# Find min of two numbers using only four basic arithmetic operators

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### #1 mike0613

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# Find min of two numbers using only four basic arithmetic operators

Posted 15 September 2009 - 10:31 PM

Looking for a simple algorithm/expression to find min of two numbers using only four basic arithmetic operators (add, subtract, multiply, divide).

Alternatively, find how to make '1' if a<b and '0' otherwise (again, using only the 4 arithmetic operators). Knowing how to do this I can answer the original question.

Another route is to be able to get an absolute value of a - b using the 4 operators above. Knowing this will also enable me to answer the original question.

Thanks,
Mike

This post has been edited by mike0613: 15 September 2009 - 10:39 PM

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## Replies To: Find min of two numbers using only four basic arithmetic operators

### #2 Ter13

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## Re: Find min of two numbers using only four basic arithmetic operators

Posted 15 September 2009 - 10:39 PM

mike0613, on 15 Sep, 2009 - 09:31 PM, said:

Looking for a simple algorithm/expression to find min of two numbers using only four basic arithmetic operators (add, subtract, multiply, divide).

Alternatively, find how to make '1' if a<b and '0' otherwise (again, using only the 4 arithmetic operators). Knowing how to do this I can answer the original question.

Another route is to be able to get an abs(a, using the 4 operators above. Knowing this will also enable me to answer the original question.

Thanks,
Mike

Can't use the min( a , b ) function? Sounds like a highschool programming assignment if you can't...

This post has been edited by Ter13: 15 September 2009 - 10:40 PM

### #3 OliveOyl3471

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## Re: Find min of two numbers using only four basic arithmetic operators

Posted 15 September 2009 - 10:42 PM

[rules][/rules]

BUT, without giving too much code...

You only need the minimum of TWO numbers? That's easy. You don't need + - * /.
Just if's.
``` if(x<y){
//then x is minimum number
}
else{
//then y is minimum number
}

```

edit--or did you mean that you're not allowed to use the <> signs?
You could make them both ints and check if a/b==0.

```int a, b;
if(a/b == 0){
cout<<a<<" is lowest.";
}
else{
cout<<b<<" is lowest.";
}
```

Quote

Alternatively, find how to make '1'

How to make what '1'?

This post has been edited by OliveOyl3471: 15 September 2009 - 11:00 PM

### #4 yoni162

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## Re: Find min of two numbers using only four basic arithmetic operators

Posted 16 September 2009 - 01:26 AM

Another way, if you have to use only +/- operators, is to look at the difference between 2 numbers. For example, the numbers 3 and 5. 3-5 is less than 0, therefore 3<5. so your functions return value will be 1.
For any 2 numbers a and b, just check the difference a-b.

### #5 baavgai

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## Re: Find min of two numbers using only four basic arithmetic operators

Posted 16 September 2009 - 10:26 AM

These sort of questions kind of annoy me. Not your fault, it just means you instructor is either math person and really doesn't get computers or is just being overly cute.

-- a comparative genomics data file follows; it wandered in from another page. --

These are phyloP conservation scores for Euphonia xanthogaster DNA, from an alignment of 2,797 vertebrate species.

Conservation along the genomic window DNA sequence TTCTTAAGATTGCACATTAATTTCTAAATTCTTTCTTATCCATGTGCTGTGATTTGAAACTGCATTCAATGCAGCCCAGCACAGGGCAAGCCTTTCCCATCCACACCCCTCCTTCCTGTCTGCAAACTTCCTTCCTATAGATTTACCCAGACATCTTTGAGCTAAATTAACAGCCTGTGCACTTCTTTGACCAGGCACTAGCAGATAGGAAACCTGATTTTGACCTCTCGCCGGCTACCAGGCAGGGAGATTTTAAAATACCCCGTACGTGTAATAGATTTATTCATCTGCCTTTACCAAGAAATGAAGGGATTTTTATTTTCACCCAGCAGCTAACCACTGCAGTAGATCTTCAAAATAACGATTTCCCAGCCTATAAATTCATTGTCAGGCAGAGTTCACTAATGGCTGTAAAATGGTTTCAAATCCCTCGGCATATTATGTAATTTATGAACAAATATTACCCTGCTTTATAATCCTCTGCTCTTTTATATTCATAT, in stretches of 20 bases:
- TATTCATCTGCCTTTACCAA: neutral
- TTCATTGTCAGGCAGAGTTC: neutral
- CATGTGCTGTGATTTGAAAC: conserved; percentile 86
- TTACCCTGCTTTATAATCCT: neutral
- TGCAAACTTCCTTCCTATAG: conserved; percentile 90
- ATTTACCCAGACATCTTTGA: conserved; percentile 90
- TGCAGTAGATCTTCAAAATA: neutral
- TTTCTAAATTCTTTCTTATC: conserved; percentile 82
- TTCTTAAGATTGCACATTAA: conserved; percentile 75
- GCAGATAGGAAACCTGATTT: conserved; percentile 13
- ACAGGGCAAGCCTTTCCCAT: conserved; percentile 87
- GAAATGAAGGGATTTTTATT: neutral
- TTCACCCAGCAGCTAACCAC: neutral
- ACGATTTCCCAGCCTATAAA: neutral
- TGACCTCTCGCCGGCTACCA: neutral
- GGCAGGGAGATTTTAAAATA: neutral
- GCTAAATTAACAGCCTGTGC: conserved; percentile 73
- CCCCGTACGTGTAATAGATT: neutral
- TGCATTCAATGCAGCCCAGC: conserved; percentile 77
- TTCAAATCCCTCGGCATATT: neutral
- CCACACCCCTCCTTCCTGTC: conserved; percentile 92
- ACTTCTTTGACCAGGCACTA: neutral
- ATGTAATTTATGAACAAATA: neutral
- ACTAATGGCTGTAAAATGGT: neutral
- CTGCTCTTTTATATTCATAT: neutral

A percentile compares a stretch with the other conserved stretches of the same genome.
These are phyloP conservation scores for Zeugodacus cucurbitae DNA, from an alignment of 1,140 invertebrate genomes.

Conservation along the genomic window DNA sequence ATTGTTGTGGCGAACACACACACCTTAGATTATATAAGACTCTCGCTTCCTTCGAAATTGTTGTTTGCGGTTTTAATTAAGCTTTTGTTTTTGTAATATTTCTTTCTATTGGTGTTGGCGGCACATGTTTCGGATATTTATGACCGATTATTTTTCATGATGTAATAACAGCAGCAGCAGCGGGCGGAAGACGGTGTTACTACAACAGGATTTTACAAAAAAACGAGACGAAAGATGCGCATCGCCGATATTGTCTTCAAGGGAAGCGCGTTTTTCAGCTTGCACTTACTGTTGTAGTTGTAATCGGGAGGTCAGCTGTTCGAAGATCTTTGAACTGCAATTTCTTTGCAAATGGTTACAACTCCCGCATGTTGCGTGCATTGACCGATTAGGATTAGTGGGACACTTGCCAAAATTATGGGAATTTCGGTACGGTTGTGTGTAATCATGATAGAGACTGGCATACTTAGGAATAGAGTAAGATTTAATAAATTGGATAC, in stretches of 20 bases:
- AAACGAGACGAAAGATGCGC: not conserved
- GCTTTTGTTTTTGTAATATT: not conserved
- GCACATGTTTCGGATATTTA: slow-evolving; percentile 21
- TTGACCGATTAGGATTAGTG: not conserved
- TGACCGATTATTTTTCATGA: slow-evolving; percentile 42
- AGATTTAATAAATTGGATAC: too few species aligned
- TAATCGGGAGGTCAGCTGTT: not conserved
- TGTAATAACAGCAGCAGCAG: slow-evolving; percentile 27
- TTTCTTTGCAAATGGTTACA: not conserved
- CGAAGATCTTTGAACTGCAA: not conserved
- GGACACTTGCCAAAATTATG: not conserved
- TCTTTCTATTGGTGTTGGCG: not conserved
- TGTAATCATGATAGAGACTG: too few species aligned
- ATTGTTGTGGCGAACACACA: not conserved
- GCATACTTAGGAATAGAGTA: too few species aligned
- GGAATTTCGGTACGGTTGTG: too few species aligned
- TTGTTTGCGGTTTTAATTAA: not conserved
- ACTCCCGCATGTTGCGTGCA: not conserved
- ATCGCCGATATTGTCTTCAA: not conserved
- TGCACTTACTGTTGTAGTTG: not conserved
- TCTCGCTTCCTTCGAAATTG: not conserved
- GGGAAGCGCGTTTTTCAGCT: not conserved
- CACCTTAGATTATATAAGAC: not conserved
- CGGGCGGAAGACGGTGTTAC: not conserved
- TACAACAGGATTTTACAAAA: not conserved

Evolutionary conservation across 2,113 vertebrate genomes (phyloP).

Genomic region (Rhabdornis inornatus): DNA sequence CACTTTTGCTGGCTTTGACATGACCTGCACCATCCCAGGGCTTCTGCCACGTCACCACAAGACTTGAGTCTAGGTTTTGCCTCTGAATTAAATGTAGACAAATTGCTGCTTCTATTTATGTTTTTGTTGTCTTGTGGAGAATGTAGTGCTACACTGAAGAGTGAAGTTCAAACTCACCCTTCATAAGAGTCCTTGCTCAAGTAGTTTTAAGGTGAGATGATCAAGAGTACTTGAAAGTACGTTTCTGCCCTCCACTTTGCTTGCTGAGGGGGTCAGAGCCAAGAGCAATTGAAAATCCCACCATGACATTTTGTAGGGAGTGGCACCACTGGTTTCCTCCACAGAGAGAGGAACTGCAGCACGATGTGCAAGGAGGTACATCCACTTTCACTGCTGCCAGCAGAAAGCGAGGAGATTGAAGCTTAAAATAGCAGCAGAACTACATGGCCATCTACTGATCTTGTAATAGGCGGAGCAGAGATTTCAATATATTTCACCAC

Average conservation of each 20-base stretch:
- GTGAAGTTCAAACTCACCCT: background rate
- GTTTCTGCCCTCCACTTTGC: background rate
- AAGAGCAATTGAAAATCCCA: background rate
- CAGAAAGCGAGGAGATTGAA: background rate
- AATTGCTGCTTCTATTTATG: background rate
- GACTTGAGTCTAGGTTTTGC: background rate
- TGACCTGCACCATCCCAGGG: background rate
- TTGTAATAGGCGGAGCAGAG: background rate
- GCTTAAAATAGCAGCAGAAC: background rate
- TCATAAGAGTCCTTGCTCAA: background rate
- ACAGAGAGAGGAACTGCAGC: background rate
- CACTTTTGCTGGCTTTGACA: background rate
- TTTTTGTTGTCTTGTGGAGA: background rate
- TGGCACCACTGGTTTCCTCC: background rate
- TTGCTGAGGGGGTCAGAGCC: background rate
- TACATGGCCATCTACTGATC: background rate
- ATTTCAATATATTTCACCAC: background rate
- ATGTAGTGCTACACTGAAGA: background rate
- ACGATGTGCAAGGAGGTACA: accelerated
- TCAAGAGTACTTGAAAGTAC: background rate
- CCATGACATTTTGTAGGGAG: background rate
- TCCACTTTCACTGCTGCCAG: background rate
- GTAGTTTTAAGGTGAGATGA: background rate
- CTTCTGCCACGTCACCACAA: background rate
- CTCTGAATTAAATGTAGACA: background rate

Without a conditional, you're stuck with a pure functional kind of deal. Even less, actually. This would be easy enough, but your ability to do real math has been crippled by a limited operation set. To expand the operation set you need some conditional logic.

You really need an abs function. You could actually fake this with square root. You could write your own square root, but now you need a conditional again. Your only option left is to give up on real math and see if you can exploit the limitations of the computer language you're working in.

Here's one exploit: floating point.

e.g.
```f(n) = 1/n
f(-3) = -0.333333
f(-2) = -0.5
f(-1) = -1
f(0) = oops
f(1) = 1
f(2) = 0.5
f(3) = 0.333333

```

We could be able to do something with this. We need to allow for zero.

Long story short:
```f(n) = 1.0-(0.01/(n+0.1))
f(-3) = 1.00345
f(-2) = 1.00526
f(-1) = 1.01111
f(1) = 0.990909
f(2) = 0.995238
f(3) = 0.996774

```

Cast that puppy as an int and you have to building block for the answer.

```int isNeg(int n) { return 1.0-(0.01/(n+0.1)); }

```

You're using the built in behavior of the language to toss the float and essentially do a floor. But you're not calling for, you're just using C as it behaves normally. If it feels like a hack, it is.

It's pretty simple to roll your own abs from there.

Hope this helps. Please smack you instructor for me.

### #6 hawkysu

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## Re: Find min of two numbers using only four basic arithmetic operators

Posted 16 September 2009 - 10:34 AM

This is the forumula for calculating 1

(x+y)/0+1

### #7 NickDMax

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## Re: Find min of two numbers using only four basic arithmetic operators

Posted 16 September 2009 - 11:05 AM

I am pretty sure that division by zero is unlikely to work...

### #8 NickDMax

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## Re: Find min of two numbers using only four basic arithmetic operators

Posted 16 September 2009 - 11:31 AM

mike0613, on 16 Sep, 2009 - 12:31 AM, said:

Alternatively, find how to make '1' if a<b and '0' otherwise (again, using only the 4 arithmetic operators). Knowing how to do this I can answer the original question.

HINT:

Lets take a look at a-b

if a == b then a-b = 0
if a > b then a-b > 0
if a < b then a-b < 0

Now lets take a look at that last one -- computers use the two's complement to represent negative numbers. One result of that is that all negative numbers as the MSB set -- so given a 32 bit number all negatives are of the form: